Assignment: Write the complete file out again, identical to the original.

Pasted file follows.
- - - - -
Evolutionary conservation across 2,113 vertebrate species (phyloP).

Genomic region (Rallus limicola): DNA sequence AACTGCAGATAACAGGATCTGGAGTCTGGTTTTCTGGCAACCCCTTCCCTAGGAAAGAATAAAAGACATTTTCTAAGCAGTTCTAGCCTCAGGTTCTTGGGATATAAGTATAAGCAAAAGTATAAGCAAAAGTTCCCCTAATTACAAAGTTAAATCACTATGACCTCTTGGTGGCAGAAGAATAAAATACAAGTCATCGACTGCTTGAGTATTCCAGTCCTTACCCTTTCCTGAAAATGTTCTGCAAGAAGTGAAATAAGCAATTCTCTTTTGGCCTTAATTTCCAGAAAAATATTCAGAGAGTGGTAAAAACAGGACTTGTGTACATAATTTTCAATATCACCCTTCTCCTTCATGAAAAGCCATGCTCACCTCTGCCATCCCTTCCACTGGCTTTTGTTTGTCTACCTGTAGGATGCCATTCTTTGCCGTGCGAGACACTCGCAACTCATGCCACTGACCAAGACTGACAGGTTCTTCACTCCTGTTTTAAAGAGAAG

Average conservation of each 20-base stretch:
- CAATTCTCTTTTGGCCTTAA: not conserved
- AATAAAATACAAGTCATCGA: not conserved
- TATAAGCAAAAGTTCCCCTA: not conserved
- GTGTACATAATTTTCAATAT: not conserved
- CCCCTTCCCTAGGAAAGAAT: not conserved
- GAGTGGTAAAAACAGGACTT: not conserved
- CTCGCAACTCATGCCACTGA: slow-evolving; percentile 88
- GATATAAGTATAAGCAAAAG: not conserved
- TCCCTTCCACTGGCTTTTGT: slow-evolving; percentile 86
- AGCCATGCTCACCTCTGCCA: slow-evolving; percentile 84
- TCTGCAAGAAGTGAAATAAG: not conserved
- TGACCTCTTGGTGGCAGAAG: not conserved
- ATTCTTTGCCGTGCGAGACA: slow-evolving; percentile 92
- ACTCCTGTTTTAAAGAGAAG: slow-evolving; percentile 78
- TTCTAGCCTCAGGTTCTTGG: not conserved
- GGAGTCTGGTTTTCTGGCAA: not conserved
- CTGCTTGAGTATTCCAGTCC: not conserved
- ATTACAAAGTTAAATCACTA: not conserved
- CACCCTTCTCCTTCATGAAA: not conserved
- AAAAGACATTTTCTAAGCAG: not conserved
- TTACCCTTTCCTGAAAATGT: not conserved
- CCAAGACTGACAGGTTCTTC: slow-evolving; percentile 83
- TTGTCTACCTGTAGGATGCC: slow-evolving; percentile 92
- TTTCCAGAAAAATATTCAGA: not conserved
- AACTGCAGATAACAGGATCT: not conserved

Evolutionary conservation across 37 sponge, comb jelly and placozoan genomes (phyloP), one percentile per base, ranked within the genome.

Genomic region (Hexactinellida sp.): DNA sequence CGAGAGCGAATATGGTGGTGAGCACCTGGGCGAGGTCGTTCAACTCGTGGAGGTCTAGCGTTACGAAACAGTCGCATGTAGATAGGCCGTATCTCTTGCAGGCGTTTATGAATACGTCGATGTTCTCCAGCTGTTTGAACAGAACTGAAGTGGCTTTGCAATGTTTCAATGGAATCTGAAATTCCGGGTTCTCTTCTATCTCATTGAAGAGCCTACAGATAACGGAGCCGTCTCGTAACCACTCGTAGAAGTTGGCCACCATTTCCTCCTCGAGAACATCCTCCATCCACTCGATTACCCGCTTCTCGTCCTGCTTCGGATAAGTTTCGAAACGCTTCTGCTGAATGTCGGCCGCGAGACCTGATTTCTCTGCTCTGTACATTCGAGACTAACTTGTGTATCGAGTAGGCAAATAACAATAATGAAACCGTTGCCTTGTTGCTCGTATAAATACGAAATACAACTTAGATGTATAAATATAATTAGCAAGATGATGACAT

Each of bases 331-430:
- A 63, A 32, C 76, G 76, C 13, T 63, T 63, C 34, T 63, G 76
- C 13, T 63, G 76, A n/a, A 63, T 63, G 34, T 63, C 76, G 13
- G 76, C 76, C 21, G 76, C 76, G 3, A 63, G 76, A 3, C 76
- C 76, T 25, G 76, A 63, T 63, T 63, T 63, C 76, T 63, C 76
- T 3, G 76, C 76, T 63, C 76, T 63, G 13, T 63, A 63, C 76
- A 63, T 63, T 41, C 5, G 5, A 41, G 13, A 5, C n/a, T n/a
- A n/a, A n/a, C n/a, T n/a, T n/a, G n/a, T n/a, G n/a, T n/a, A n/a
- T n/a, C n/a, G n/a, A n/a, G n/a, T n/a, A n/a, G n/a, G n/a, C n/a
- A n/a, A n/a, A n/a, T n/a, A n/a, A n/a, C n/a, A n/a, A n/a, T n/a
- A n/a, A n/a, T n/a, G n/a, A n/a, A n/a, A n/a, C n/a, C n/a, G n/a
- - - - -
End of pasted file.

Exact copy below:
Evolutionary conservation across 2,113 vertebrate species (phyloP).

Genomic region (Rallus limicola): DNA sequence AACTGCAGATAACAGGATCTGGAGTCTGGTTTTCTGGCAACCCCTTCCCTAGGAAAGAATAAAAGACATTTTCTAAGCAGTTCTAGCCTCAGGTTCTTGGGATATAAGTATAAGCAAAAGTATAAGCAAAAGTTCCCCTAATTACAAAGTTAAATCACTATGACCTCTTGGTGGCAGAAGAATAAAATACAAGTCATCGACTGCTTGAGTATTCCAGTCCTTACCCTTTCCTGAAAATGTTCTGCAAGAAGTGAAATAAGCAATTCTCTTTTGGCCTTAATTTCCAGAAAAATATTCAGAGAGTGGTAAAAACAGGACTTGTGTACATAATTTTCAATATCACCCTTCTCCTTCATGAAAAGCCATGCTCACCTCTGCCATCCCTTCCACTGGCTTTTGTTTGTCTACCTGTAGGATGCCATTCTTTGCCGTGCGAGACACTCGCAACTCATGCCACTGACCAAGACTGACAGGTTCTTCACTCCTGTTTTAAAGAGAAG

Average conservation of each 20-base stretch:
- CAATTCTCTTTTGGCCTTAA: not conserved
- AATAAAATACAAGTCATCGA: not conserved
- TATAAGCAAAAGTTCCCCTA: not conserved
- GTGTACATAATTTTCAATAT: not conserved
- CCCCTTCCCTAGGAAAGAAT: not conserved
- GAGTGGTAAAAACAGGACTT: not conserved
- CTCGCAACTCATGCCACTGA: slow-evolving; percentile 88
- GATATAAGTATAAGCAAAAG: not conserved
- TCCCTTCCACTGGCTTTTGT: slow-evolving; percentile 86
- AGCCATGCTCACCTCTGCCA: slow-evolving; percentile 84
- TCTGCAAGAAGTGAAATAAG: not conserved
- TGACCTCTTGGTGGCAGAAG: not conserved
- ATTCTTTGCCGTGCGAGACA: slow-evolving; percentile 92
- ACTCCTGTTTTAAAGAGAAG: slow-evolving; percentile 78
- TTCTAGCCTCAGGTTCTTGG: not conserved
- GGAGTCTGGTTTTCTGGCAA: not conserved
- CTGCTTGAGTATTCCAGTCC: not conserved
- ATTACAAAGTTAAATCACTA: not conserved
- CACCCTTCTCCTTCATGAAA: not conserved
- AAAAGACATTTTCTAAGCAG: not conserved
- TTACCCTTTCCTGAAAATGT: not conserved
- CCAAGACTGACAGGTTCTTC: slow-evolving; percentile 83
- TTGTCTACCTGTAGGATGCC: slow-evolving; percentile 92
- TTTCCAGAAAAATATTCAGA: not conserved
- AACTGCAGATAACAGGATCT: not conserved

Evolutionary conservation across 37 sponge, comb jelly and placozoan genomes (phyloP), one percentile per base, ranked within the genome.

Genomic region (Hexactinellida sp.): DNA sequence CGAGAGCGAATATGGTGGTGAGCACCTGGGCGAGGTCGTTCAACTCGTGGAGGTCTAGCGTTACGAAACAGTCGCATGTAGATAGGCCGTATCTCTTGCAGGCGTTTATGAATACGTCGATGTTCTCCAGCTGTTTGAACAGAACTGAAGTGGCTTTGCAATGTTTCAATGGAATCTGAAATTCCGGGTTCTCTTCTATCTCATTGAAGAGCCTACAGATAACGGAGCCGTCTCGTAACCACTCGTAGAAGTTGGCCACCATTTCCTCCTCGAGAACATCCTCCATCCACTCGATTACCCGCTTCTCGTCCTGCTTCGGATAAGTTTCGAAACGCTTCTGCTGAATGTCGGCCGCGAGACCTGATTTCTCTGCTCTGTACATTCGAGACTAACTTGTGTATCGAGTAGGCAAATAACAATAATGAAACCGTTGCCTTGTTGCTCGTATAAATACGAAATACAACTTAGATGTATAAATATAATTAGCAAGATGATGACAT

Each of bases 331-430:
- A 63, A 32, C 76, G 76, C 13, T 63, T 63, C 34, T 63, G 76
- C 13, T 63, G 76, A n/a, A 63, T 63, G 34, T 63, C 76, G 13
- G 76, C 76, C 21, G 76, C 76, G 3, A 63, G 76, A 3, C 76
- C 76, T 25, G 76, A 63, T 63, T 63, T 63, C 76, T 63, C 76
- T 3, G 76, C 76, T 63, C 76, T 63, G 13, T 63, A 63, C 76
- A 63, T 63, T 41, C 5, G 5, A 41, G 13, A 5, C n/a, T n/a
- A n/a, A n/a, C n/a, T n/a, T n/a, G n/a, T n/a, G n/a, T n/a, A n/a
- T n/a, C n/a, G n/a, A n/a, G n/a, T n/a, A n/a, G n/a, G n/a, C n/a
- A n/a, A n/a, A n/a, T n/a, A n/a, A n/a, C n/a, A n/a, A n/a, T n/a
- A n/a, A n/a, T n/a, G n/a, A n/a, A n/a, A n/a, C n/a, C n/a, G n/a